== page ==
I don’t doubt that some students internally groaned, but most were excited saying things like “I haven’t done this since elementary school” and “I hope she reads to us” — which I did. I shared the children’s book Courage,  then we turn and talked about how we wanted to be courageous this year. I asked for a few share-outs,  gave them instructions for their work session, and sent them back to their desks to work.

I plan to use 2015-08-04 14.54.13the meeting space for conferences as well. The open area makes it a great space to gather students for individual or small group reading and writing conference while I still can maintain a presence in the room during work sessions. I bought $5 small tables that I’m going to use as stools from Family Dollar (thanks to an elementary school teacher friend who posted this great find on Facebook). The stools/tables are stackable, so they easily fit under a table when they are not in use.  If you would like to read more on conferencing, To Confer is to Validate the Child offers a thoughtful discussion on its importance in the classroom.

Bonus Read:  I was really challenged by Used Books in Class’s The “So What” Conundrum post.  I will be using the So What? question more for reflection as a teacher and in learning with my students.


Follow-up on Day One Activity:

Although this activity is not perfect, it was so much better than previous boring first days. The questions and comments students asked gave me insight into their 2015-08-04 16.12.24personalities, their hopes and their fears. It amazed me that not one single class asked about grades. Instead they wanted to know about what we were going to read, if I was strict, and how we were going to improve their writing. I have to admit this activity made me realize what I thought students would think is the most important about a class was not. It also allowed for natural conversation about class instead of a formulaic spill about the syllabus. I will continue to do something of this nature in my classes in the future.

As mentioned, I chose to read the book Courage for the first day. It’s a simple yet powerful read that gave us the platform to talk about the courage we will need to examine ourselves through reading and writing and to share with others in our community of learners. When students shared out what courageous act they wanted to accomplish this year, several over the course of the day said they wanted to show courage by sharing in front of their peers. I had to smile, as I knew they had just taken the first steps to do that by sharing right then sitting on the floor in our meeting space.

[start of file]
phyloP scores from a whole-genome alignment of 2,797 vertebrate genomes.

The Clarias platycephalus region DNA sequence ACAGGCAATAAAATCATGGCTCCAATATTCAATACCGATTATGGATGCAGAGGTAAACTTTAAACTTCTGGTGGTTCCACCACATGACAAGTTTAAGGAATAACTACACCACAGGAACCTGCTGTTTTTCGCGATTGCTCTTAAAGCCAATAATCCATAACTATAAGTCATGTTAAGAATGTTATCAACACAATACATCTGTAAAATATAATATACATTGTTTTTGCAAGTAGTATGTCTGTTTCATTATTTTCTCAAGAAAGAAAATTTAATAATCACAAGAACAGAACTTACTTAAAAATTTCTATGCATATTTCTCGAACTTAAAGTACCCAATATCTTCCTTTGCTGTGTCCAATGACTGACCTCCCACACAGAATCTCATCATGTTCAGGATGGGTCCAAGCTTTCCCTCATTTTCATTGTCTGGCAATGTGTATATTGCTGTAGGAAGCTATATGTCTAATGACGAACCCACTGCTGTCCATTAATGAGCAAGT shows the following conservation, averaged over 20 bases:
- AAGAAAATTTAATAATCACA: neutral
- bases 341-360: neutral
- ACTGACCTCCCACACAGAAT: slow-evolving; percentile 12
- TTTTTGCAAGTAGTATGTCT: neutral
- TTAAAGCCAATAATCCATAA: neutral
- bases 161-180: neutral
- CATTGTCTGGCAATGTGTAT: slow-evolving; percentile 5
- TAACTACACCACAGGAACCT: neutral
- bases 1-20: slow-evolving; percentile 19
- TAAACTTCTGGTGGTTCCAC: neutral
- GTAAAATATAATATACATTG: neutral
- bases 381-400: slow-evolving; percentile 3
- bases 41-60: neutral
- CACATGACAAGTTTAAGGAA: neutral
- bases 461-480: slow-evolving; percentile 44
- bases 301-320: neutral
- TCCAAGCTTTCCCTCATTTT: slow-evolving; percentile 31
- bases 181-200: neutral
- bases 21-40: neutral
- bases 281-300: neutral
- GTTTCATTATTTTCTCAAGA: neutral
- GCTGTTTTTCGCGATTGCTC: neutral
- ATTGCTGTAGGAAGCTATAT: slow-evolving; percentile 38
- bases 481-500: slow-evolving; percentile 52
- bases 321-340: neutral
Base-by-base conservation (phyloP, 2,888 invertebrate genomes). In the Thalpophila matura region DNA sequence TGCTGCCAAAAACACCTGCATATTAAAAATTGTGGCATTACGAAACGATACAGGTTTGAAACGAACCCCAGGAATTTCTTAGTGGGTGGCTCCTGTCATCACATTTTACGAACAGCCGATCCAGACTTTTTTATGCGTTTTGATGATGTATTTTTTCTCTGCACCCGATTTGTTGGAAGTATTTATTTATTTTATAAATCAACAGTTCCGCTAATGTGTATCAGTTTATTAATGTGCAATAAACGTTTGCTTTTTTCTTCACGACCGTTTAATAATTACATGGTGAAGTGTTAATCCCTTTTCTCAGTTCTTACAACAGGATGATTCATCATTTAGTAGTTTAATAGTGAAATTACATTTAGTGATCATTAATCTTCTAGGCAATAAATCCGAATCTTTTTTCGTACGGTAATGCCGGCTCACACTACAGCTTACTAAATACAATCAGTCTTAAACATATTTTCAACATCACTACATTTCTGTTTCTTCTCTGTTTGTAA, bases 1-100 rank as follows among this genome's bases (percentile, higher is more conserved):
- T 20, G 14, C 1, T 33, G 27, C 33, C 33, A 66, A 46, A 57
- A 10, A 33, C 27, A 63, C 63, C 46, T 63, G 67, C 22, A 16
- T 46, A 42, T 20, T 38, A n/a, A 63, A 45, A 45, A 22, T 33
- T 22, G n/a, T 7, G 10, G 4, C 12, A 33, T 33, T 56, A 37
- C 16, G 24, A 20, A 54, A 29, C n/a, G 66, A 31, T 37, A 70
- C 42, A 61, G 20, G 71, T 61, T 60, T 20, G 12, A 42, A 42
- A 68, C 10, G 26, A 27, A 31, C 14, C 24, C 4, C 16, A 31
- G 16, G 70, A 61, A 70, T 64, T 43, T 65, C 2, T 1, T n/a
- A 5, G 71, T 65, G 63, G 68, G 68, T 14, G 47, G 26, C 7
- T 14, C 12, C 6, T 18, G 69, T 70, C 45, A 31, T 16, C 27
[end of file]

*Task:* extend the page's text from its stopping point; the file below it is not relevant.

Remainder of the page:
Follow-up on First Week Impressions and Priorities:

2015-08-04 09.57.46I loved seeing students get excited and immediately wanting the book As Simple As Snow after the book talk.  For an important discussion on how we develop and protect students’ reading identities, see Stop Feeding the Beast–The Reading Myths We Pass on as Truths.  Speed dating with a book was a great success.  Students had about 70 titles to browse from various genres, topics, lengths, and levels.  Everyone found multiple titles to add to their “Books I Want to Read” list.  Now every student has a book in hand, and they had the opportunity to begin reading in class.  We are working on getting them signed u2015-08-04 13.07.45p for Goodreads.

I also had students write down the last time they read a complete book and their goal for the number of books they wanted to read this year.  I’m not really worried about what that number looks like, but I did want them to begin thinking about how they were going to challenge themselves as readers this year.  We documented it by taking a picture.  I plan to take another picture at the end of the year with their goal on top and number of books read this year on bottom.